This hypothesis, although supported by some circumstantial evidence, still needs to be tested directly. Immunolabeling of GABAB receptors has shown global expression of the receptor in both cortex and hippocampus (Charles et al., 2001; Vigot et al., 2006). However, this method cannot discriminate between pyramidal cells and interneurons. In addition, GABAB has a prominent role in presynaptic terminals, influencing release probability, resulting in additional labeling of presynaptic sites (Sakaba and Neher, 2003). Therefore, a full dendritic electron microscopy reconstruction of pyramidal neurons in CA1 hippocampus and layer 2/3 prefrontal cortex with immunogold labeling of GABAB receptors is essential to establish the synaptic and dendritic localization that could underlie functional differences. Determining the proportion of extrasynaptic versus synaptic receptors will give an indication of whether GABAB has different local or global functions in the two regions.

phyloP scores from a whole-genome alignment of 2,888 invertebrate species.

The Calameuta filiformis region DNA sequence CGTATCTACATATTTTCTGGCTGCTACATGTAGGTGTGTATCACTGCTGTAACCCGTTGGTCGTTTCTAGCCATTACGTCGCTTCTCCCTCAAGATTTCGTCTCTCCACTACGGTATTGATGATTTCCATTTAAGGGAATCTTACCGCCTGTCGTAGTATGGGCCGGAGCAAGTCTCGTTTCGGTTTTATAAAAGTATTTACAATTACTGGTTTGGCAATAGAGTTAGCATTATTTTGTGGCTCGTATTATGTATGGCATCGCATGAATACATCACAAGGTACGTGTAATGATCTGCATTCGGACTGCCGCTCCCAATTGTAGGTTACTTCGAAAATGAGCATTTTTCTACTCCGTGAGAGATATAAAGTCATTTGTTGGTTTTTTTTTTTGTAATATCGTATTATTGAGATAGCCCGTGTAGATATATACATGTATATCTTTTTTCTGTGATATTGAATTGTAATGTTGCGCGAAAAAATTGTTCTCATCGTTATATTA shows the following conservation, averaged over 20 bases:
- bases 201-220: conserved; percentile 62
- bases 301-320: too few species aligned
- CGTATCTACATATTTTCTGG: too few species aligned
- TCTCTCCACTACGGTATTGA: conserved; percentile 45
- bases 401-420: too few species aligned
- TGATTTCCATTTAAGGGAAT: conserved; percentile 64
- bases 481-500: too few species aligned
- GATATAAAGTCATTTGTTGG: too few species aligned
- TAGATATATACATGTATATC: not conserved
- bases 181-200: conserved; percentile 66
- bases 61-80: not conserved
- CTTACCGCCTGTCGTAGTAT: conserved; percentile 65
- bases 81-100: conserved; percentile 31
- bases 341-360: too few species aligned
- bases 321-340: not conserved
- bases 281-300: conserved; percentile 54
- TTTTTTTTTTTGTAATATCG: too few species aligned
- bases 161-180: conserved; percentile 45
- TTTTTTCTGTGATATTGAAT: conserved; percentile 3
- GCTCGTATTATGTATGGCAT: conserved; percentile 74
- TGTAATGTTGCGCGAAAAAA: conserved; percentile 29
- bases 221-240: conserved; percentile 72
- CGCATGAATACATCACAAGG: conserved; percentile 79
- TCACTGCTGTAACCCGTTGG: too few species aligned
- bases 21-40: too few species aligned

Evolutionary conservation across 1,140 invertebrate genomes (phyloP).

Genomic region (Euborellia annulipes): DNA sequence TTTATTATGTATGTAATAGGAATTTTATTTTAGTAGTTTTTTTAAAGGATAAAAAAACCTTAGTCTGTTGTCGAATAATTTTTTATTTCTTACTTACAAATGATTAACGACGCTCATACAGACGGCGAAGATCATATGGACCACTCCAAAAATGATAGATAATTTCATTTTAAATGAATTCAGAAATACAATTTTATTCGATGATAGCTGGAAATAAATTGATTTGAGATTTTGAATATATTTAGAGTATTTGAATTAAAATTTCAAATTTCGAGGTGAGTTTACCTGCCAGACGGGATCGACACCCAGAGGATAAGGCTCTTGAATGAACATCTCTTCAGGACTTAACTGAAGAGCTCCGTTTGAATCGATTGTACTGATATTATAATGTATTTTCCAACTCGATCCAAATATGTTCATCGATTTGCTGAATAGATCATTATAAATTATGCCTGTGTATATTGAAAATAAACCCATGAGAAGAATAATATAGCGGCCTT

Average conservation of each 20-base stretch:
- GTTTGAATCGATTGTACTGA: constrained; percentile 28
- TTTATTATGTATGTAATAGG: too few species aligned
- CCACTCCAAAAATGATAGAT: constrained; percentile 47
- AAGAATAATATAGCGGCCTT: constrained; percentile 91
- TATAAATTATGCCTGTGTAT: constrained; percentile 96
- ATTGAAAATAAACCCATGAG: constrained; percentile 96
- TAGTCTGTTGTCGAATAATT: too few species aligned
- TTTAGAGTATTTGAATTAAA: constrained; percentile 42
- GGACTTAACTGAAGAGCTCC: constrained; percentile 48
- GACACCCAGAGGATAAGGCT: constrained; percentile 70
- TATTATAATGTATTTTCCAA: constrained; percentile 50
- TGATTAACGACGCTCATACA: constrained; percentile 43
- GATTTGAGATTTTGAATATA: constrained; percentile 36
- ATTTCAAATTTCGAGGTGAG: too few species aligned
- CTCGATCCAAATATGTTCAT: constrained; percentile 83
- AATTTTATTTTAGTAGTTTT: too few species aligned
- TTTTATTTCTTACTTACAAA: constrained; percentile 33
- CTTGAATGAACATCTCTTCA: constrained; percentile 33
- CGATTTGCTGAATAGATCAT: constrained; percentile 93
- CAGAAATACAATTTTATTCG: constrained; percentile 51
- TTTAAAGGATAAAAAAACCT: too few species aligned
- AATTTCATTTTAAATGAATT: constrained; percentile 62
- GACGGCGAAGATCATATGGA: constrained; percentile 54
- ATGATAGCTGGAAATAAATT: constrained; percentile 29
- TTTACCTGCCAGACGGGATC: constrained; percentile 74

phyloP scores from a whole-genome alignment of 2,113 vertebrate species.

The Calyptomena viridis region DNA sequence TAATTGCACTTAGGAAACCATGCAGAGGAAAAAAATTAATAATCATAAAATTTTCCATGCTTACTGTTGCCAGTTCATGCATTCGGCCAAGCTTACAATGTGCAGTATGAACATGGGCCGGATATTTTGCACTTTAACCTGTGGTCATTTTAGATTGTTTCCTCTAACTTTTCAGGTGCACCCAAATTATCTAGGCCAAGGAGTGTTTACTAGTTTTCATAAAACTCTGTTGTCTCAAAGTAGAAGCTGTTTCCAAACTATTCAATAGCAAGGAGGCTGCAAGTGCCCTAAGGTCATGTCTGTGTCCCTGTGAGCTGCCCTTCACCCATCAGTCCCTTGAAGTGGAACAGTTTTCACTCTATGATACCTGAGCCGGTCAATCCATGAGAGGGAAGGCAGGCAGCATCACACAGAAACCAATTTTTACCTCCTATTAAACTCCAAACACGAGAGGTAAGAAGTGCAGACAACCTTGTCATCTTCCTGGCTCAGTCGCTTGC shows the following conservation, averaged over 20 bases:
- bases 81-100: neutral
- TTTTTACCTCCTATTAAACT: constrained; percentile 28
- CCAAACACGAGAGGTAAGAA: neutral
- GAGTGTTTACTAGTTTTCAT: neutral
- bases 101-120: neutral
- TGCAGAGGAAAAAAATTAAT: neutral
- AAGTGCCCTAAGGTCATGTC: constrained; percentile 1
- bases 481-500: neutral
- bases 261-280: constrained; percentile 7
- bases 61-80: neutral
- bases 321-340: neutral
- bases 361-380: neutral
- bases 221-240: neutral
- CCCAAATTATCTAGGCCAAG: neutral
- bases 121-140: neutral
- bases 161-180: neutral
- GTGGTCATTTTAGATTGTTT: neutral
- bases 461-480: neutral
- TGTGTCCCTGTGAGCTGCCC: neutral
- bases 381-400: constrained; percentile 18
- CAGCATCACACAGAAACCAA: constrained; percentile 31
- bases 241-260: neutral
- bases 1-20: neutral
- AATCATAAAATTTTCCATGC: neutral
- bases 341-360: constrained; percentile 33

From a functional approach, an experiment that monitors global GABA concentration both in L2/3 and in the hippocampus while an animal performs different types of attention tasks using, for example, spectroscopy and fMRI, would be informative (Gaetz et al., 2011). The hypothesis predicts that tonic GABA concentrations will remain stable in the hippocampus while varying in L2/3 of PFC.
Learning whether GABAB can function at local and global inhibitory levels in different brain regions is essential for therapeutic purposes. If the hypothesis holds true, promoting GABAB activation to reduce dendritic excitability in the cortex in the case of epilepsy might have adverse effects upon dendritic processing underlying hippocampal memory (Dario et al., 2007). Therefore, studies identifying cellular mechanisms of GABAB-mediated function play an important role in understanding inhibitory effects in the brain at local and global levels.
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This project was funded by Nederlandse Organisatie voor Wetenschappelijk Onderzoek (NWO) TopTalent Grant 021.002.082.
The author declares no conflict of interest.
- Correspondence should be addressed to Martine R. Groen, Department of Integrative Neurophysiology, VU University Amsterdam, De Boelelaan 1085, Room B-452, 1081 HV Amsterdam, the Netherlands.